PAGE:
TAMWORTH’s newest cafe is serving up opportunities for young adults with disabilities.
The Challenge Connexions Community Cafe is equipped with a wheelchair-accessible commercial kitchen, a new dining area,
a technology hub to help with business affairs and a vegetable garden.
Their “from yard to plate” philosophy means that home-grown veggies and herbs will be on the menu, with other organic produce sourced locally.
The venture was made possible by a $53,000 grant given to Challenge Community Services from Newcastle Permanent Charitable Foundation.
The foundation’s acting chairman Barrie Lewis said the cafe would generate income to be funnelled into other Challenge programs.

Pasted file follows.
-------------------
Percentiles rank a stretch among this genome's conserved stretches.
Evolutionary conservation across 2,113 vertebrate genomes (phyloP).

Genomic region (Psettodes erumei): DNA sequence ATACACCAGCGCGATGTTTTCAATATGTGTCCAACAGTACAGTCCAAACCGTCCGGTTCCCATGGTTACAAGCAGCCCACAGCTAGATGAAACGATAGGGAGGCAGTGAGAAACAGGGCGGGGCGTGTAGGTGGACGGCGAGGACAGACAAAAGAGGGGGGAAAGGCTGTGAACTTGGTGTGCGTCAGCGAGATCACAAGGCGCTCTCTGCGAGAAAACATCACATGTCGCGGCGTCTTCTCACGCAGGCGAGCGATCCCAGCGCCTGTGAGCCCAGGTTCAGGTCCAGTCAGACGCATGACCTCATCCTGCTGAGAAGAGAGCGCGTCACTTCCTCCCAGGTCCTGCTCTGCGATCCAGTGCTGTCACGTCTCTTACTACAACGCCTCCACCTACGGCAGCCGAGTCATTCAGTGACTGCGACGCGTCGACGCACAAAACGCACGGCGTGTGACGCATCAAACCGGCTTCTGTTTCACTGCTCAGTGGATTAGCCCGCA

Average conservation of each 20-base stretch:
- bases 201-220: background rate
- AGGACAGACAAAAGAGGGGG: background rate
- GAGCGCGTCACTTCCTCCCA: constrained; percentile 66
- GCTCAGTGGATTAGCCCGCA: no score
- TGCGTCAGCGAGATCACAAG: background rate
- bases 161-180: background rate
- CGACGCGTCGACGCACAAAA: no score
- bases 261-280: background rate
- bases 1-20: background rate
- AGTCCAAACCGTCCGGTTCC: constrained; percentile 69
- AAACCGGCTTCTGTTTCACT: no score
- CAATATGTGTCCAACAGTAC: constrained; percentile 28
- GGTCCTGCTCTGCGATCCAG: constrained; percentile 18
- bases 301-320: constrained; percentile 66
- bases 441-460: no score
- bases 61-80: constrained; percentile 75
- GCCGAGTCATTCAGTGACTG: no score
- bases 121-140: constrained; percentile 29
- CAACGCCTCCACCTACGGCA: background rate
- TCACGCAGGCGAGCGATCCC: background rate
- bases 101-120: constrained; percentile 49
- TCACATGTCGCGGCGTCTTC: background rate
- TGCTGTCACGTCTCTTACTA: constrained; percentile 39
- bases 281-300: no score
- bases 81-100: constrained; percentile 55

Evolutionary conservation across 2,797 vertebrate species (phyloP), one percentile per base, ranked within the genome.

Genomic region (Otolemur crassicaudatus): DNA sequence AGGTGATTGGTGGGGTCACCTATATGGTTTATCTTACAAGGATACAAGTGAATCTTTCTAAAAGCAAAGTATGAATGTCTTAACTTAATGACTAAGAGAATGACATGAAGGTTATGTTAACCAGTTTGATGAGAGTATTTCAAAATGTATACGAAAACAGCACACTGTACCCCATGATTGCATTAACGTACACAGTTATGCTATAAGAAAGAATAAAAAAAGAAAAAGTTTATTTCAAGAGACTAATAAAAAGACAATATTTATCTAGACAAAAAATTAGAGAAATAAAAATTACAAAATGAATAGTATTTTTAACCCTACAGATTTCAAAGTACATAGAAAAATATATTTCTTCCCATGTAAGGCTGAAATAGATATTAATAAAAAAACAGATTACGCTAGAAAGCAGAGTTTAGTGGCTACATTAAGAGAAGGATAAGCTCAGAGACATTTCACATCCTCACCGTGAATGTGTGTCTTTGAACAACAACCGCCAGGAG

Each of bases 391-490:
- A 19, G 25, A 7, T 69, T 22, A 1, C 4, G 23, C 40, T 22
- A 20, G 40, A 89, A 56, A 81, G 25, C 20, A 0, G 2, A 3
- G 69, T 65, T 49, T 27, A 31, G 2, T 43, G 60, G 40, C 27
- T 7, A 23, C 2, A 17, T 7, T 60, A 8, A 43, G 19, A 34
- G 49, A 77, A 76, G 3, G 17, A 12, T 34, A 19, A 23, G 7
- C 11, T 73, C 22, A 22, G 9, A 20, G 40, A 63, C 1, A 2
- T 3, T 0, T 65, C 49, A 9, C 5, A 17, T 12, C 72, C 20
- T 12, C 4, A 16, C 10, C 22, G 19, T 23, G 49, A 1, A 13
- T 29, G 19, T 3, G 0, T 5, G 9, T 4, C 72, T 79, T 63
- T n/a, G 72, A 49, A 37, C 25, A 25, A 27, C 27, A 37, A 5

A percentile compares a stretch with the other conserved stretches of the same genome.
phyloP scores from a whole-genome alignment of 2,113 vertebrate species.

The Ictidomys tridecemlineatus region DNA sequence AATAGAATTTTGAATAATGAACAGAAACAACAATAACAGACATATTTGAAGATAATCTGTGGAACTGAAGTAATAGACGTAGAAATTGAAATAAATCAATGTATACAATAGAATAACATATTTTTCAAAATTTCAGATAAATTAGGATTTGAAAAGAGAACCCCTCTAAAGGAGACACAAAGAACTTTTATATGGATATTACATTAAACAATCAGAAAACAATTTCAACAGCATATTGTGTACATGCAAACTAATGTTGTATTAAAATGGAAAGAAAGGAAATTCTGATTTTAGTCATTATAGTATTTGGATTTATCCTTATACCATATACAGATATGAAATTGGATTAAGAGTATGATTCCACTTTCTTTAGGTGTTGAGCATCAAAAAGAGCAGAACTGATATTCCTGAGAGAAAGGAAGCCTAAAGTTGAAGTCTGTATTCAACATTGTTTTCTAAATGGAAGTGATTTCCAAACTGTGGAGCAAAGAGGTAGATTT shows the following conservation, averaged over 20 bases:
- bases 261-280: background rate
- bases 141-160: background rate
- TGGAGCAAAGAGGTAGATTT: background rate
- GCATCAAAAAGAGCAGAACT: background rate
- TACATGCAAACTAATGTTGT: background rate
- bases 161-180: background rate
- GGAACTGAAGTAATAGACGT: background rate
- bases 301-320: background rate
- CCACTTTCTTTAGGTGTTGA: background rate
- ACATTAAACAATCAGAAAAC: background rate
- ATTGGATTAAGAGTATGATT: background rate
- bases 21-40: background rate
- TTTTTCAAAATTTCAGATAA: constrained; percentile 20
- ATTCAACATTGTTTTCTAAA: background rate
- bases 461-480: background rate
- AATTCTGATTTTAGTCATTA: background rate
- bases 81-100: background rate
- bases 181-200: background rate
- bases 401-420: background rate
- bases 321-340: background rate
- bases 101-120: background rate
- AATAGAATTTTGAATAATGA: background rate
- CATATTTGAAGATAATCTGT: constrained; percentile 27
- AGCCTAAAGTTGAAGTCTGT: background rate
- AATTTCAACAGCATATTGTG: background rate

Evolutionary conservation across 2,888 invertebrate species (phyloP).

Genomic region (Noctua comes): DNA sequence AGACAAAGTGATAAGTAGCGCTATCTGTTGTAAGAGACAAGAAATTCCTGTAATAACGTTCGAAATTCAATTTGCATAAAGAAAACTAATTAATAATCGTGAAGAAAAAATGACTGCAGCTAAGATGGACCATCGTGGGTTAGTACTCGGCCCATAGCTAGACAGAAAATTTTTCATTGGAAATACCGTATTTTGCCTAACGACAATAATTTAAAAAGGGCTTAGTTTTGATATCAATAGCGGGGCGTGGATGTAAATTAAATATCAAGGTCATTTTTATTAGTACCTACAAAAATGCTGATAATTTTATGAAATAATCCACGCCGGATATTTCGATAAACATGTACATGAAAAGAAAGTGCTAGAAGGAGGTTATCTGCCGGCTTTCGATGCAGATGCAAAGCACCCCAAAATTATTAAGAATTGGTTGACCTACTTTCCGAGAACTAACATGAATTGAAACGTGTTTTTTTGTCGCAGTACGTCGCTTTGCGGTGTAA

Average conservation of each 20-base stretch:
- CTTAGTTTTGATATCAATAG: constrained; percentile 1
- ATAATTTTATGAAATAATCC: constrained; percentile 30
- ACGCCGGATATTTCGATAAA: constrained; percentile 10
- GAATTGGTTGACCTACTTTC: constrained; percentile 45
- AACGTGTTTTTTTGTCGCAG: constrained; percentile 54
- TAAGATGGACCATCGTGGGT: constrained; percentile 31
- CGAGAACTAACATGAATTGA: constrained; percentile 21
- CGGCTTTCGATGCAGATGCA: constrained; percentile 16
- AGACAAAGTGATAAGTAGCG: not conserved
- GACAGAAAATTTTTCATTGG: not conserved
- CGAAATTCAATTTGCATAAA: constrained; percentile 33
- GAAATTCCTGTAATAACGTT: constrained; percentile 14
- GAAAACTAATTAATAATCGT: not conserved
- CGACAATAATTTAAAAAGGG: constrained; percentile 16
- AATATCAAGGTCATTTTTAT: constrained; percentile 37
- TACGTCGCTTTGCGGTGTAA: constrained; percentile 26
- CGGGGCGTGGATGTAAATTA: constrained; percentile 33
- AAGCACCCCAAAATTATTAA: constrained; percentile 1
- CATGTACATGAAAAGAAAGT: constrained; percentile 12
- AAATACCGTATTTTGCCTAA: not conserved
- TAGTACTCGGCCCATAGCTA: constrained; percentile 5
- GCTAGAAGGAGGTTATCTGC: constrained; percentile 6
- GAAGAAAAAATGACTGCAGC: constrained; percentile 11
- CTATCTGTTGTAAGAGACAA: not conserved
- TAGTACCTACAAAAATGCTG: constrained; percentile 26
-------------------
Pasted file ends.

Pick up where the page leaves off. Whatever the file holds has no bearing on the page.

Luke Pritchard is participating in the Connexions program and said he was excited to be brewing cappuccinos for customers.
The program offers accredited courses and will develop practical skills, such as growing food, cooking, budgeting, shopping and serving customers.
Challenge Community Services CEO Barry Murphy said the cafe was a training ground for young people with a disability and would help build their confidence.
“We recognised that our young adults were missing out in the larger group sessions so we created this program, which is tailor-made for them and is delivering excellent results in helping them reach their full potential,” Mr Murphy said.
The centre will operate Monday to Friday, 9.30am – 3.30pm at Challenge Community Services, 101a Johnston St, with 25 young adults participating in the program.